Liquidity is the final figure for net worth in this spreadsheet. It is also the only realistic number. This time I leave the credit limit alone as if I’m cutting up my credit cards. I total up cash on hand, investments, inventory, home equity, and deduct all debts. This scenario would have the maximum cash I can stuff into a bag after selling all possessions, investments, while paying off all debts.

The truth of your liquidity is still not revealed. There are costs every step of the way. If I sell my house, I’m out thousands in closing costs and fees. Some people still pay brokerage fees to sell their stocks. If you sell your inventory in a hurry, you probably will get a fraction of its top value. I bear all that in mind, but I don’t have a calculator for it.

Finally, there is one more figure that I realized I should know and estimate for the sake of my parents. My parents will depend on me as they grow old, so I want to know how much they could potentially get from my estate if I suddenly passed, God forbid.

I do not presently have kids, so I don’t have a serious life insurance policy. Mine is free through the credit union and it pays one grand, which amounts to a basic cremation process.

The better news about this total, even though I don’t benefit, is that it adjusts for student loan forgiveness. The only person legally responsible for my students loans is myself. This is the case whether I’m single, or married with children. So long as I keep my credit ratio well below cash in the bank, and my other debts below my home equity, then there will be enough of my capital remaining for them to reinvest into their portfolio.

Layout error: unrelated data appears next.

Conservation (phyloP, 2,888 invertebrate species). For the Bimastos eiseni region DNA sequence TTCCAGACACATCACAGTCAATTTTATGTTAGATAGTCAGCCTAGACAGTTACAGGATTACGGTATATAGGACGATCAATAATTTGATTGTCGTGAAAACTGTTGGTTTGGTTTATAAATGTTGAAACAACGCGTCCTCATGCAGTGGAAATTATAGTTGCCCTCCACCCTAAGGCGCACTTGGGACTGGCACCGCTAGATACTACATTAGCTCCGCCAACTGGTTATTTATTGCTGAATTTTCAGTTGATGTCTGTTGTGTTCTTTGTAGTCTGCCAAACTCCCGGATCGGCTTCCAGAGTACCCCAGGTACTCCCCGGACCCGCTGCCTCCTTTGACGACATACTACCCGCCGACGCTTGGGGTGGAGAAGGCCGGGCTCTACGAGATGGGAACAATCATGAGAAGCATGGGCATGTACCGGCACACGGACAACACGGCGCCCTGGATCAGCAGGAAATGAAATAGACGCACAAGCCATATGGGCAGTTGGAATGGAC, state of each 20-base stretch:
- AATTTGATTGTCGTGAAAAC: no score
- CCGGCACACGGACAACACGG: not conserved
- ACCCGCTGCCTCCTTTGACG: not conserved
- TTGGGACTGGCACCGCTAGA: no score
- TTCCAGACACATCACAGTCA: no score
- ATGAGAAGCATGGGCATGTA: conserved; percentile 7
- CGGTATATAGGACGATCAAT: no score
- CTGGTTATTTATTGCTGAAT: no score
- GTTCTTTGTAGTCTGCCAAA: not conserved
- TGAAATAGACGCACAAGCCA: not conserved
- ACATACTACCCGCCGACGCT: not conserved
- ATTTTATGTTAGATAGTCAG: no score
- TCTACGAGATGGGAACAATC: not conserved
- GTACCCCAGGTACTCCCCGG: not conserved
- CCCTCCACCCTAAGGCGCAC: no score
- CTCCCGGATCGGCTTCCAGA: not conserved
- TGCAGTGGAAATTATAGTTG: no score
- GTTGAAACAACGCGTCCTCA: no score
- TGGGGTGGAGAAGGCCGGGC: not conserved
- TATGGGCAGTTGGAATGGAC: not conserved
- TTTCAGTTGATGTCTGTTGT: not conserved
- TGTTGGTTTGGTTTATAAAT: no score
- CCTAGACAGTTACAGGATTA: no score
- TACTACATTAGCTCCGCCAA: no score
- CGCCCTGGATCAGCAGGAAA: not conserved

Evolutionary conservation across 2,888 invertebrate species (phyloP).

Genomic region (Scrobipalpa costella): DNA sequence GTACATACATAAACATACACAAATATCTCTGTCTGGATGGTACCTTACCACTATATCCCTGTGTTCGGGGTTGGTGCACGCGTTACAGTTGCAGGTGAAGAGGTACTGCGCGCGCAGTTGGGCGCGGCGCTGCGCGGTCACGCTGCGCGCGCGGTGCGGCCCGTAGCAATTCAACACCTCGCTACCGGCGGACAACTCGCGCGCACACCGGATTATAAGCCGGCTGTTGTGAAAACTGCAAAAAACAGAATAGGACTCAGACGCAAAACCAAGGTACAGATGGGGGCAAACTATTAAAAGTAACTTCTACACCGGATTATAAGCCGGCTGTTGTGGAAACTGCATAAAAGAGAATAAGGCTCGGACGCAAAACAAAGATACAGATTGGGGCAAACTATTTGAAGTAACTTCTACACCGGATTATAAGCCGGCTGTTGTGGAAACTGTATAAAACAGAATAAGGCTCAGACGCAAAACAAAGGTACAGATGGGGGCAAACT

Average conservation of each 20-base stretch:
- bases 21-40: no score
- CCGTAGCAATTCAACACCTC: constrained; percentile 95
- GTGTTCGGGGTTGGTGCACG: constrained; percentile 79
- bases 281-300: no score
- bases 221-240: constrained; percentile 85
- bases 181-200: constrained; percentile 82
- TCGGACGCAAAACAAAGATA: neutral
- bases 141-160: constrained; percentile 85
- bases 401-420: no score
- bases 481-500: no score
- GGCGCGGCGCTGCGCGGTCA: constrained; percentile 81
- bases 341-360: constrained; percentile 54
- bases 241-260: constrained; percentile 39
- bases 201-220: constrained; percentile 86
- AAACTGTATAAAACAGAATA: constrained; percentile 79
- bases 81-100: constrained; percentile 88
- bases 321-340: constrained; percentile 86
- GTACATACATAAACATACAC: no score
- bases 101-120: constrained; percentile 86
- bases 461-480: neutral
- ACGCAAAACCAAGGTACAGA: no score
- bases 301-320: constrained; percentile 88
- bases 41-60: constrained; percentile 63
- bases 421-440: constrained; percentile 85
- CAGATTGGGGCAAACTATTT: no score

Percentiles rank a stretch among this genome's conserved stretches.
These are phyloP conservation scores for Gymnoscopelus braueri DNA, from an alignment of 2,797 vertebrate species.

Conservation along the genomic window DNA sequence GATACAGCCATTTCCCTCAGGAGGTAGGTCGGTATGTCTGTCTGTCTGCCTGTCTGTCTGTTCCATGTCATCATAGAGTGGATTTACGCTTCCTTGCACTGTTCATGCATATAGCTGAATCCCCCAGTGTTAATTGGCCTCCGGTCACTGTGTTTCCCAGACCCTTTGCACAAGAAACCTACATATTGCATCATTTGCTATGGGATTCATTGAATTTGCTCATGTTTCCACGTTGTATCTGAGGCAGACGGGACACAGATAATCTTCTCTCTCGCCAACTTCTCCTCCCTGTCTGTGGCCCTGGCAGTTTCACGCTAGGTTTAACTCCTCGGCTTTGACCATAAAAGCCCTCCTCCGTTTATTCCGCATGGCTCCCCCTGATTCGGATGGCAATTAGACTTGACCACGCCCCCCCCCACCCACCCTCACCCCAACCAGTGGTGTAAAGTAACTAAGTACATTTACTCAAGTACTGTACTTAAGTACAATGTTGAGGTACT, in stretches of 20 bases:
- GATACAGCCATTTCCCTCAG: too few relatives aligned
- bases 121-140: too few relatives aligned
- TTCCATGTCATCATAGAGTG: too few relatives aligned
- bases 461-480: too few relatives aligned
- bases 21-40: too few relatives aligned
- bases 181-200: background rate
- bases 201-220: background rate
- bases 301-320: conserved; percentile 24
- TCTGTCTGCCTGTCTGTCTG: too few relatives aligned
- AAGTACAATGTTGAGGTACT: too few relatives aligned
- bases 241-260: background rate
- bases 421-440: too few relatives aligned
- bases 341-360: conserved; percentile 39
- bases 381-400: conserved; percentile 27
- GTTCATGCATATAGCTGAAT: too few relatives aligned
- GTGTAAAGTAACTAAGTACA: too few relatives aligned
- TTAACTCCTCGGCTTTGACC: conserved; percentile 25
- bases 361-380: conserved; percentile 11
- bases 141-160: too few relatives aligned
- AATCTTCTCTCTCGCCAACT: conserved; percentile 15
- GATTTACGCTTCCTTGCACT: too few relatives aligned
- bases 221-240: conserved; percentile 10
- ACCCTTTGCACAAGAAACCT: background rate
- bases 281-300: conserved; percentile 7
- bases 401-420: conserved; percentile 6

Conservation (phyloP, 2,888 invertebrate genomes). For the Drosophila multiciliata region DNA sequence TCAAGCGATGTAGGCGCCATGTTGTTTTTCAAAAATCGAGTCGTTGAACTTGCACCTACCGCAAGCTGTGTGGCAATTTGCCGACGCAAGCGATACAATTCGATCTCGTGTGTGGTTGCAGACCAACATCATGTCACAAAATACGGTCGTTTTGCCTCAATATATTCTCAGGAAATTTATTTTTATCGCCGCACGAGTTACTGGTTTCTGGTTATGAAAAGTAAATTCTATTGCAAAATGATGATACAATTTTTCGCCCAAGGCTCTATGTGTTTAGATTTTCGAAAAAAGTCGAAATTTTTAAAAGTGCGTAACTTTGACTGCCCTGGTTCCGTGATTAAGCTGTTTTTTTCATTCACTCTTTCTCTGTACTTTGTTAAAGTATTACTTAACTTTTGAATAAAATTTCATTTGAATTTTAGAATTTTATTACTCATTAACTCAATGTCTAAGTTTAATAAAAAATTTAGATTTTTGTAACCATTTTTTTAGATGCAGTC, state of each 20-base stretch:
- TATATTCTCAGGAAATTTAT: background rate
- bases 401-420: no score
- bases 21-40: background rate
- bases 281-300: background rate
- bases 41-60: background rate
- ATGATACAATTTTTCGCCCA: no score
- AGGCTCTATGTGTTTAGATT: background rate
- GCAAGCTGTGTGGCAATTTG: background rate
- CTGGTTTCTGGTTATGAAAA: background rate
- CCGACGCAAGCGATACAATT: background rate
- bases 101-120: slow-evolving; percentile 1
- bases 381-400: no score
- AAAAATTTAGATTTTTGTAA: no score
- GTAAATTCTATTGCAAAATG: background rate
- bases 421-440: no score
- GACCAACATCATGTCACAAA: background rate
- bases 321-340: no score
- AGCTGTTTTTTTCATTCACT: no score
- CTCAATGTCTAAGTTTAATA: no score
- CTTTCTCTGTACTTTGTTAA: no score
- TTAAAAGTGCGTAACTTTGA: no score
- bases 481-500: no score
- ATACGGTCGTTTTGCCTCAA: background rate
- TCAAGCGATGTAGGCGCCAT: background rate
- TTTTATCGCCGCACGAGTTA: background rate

Prepare for the worst, work toward the best.

In addition to this template, I have sheets that reference investment balances to chart growth (or loss). I have a very simple sheet that I will update annually for 20 years to ensure I am meeting or exceeding my goals. If I exceed, then I should at that point own my property and inventory outright and be able to bring my monthly obligations down to negligible figures.

My entire collection of sheets that work into the analysis and projections include a budget. I update this annually to estimate my income and factor in expected costs, everything from taxes to recreational drugs. 

The whole jawn is a comprehensive tracking system that no third parties have access to. Don’t leave it up to corporations to provide your financial analysis. They use and sell your data. They might even mislead you. Learning this template will earn you the skill to track it all on paper if you want to.

I have included three versions of the Net Worth Analysis template. It was built in Apple Numbers, exported to PDF and Excel. I replaced my figures with basic numbers and generic labels. You are meant to personalize it and refer to your accounts.

It is simple, just start adding your bank accounts and what not into the fields and watch the numbers update. Many of the cells contain formulas. Drop a comment if you have any questions about it.

Download the Spreadsheet

PDF VERSION

APPLE VERSION

EXCEL VERSION